Deciding on how much you charge for your app can be tough: as Raam Thakrar says, there’s a lot of interesting thinking around that! Many companies struggle to make the numbers tally even if they charge; many others choose not to charge for their app in order to get higher numbers of downloads. Touchnote, for example, offers a service whereby they give the application away for free, and then charge each time it is used.
“We very much wanted to encourage multiple and repeat usage,” Raam explains. “So that was a very easy decision. You can think of many other apps that do charge on the first download. But for an app developer, the central question is, ‘What is my return on investment, in terms of the amount of money I will likely make versus the amount of hours I will put in?’”
Often you can adjust the price and monitor the reaction, and make the decision through trial and error, and learning what sells and what doesn’t. “We’ve tried a number of pricing strategies,” says David. “So if some apps were doing well, we put them up a bit. But then they wouldn’t sell, and so then we would cut them and see if we would get more downloads...”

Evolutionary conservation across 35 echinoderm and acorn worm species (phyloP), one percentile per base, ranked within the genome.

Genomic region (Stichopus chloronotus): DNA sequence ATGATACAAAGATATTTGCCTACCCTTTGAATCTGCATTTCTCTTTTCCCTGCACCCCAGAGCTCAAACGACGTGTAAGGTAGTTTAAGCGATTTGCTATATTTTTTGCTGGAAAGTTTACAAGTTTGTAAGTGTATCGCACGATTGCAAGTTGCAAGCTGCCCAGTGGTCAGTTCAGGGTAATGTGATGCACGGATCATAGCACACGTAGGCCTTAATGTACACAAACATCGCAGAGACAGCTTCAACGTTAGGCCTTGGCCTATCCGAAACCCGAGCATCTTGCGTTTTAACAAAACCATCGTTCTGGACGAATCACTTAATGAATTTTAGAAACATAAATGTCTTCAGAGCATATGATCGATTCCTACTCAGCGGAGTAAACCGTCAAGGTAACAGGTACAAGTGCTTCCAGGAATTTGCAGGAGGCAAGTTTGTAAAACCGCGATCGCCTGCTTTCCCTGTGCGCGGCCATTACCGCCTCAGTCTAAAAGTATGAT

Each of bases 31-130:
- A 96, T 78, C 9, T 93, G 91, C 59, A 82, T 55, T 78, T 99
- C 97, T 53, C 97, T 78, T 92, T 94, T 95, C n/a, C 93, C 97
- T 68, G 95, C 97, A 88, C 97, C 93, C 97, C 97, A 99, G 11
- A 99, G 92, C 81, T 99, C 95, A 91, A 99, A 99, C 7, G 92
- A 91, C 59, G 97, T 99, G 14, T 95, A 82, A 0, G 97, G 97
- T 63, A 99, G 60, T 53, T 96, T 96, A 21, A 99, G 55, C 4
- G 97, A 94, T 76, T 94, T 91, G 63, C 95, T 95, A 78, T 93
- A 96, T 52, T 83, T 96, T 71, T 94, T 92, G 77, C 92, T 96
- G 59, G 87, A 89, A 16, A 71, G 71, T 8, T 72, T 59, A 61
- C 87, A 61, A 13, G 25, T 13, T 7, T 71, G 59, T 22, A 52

Some of the apps The App Factory develops and publishes are free downloads, and money is made back on adverts. If you go down this route, when you put your app through to the store, the platform decides on the advert that will display on your banner.
The Tweetdeck app is entirely free, without advertising; founder Iain Dodsworth suggests developers decide whether they want to make money directly from the product they’re building or if they want a lot of users. “We’re not selling these apps,” Iain says, “They’re all free. We are developing a broad user base.”
In terms of monetising the venture, if you make your app free, it is not plain sailing. If you want to trial this approach, it is best to have funding behind you. Again, there are not many people who make money out of it. As Raam says: “There are too many people putting hours and weeks and months into it, who are getting £2,000. When it comes to a return on two months of work, that is not even enough to live on, let alone increase the business on!”
All the platforms need developers to continue developing applications as they are doing now. So perhaps things will ultimately change so that developers/publishers get a better return on investment. Until then, choose your pricing strategy with care.
Depending on whether you decide to develop one app and stick with that, like Zolmo, Tweetdeck and Touchnote; or turn your app talents into an agency, like The App Factory, you’ll want to grow your business into a bigger venture. So how do you go about establishing your app as a market leader, and get yourself known in the app world?
The best start is building/publishing a great app. “There is an old cliché that says the best marketing is word of mouth marketing,” says Tristan. “This is true for so many reasons, but the key to getting this kind of marketing is by building a great product - followed up with great PR.”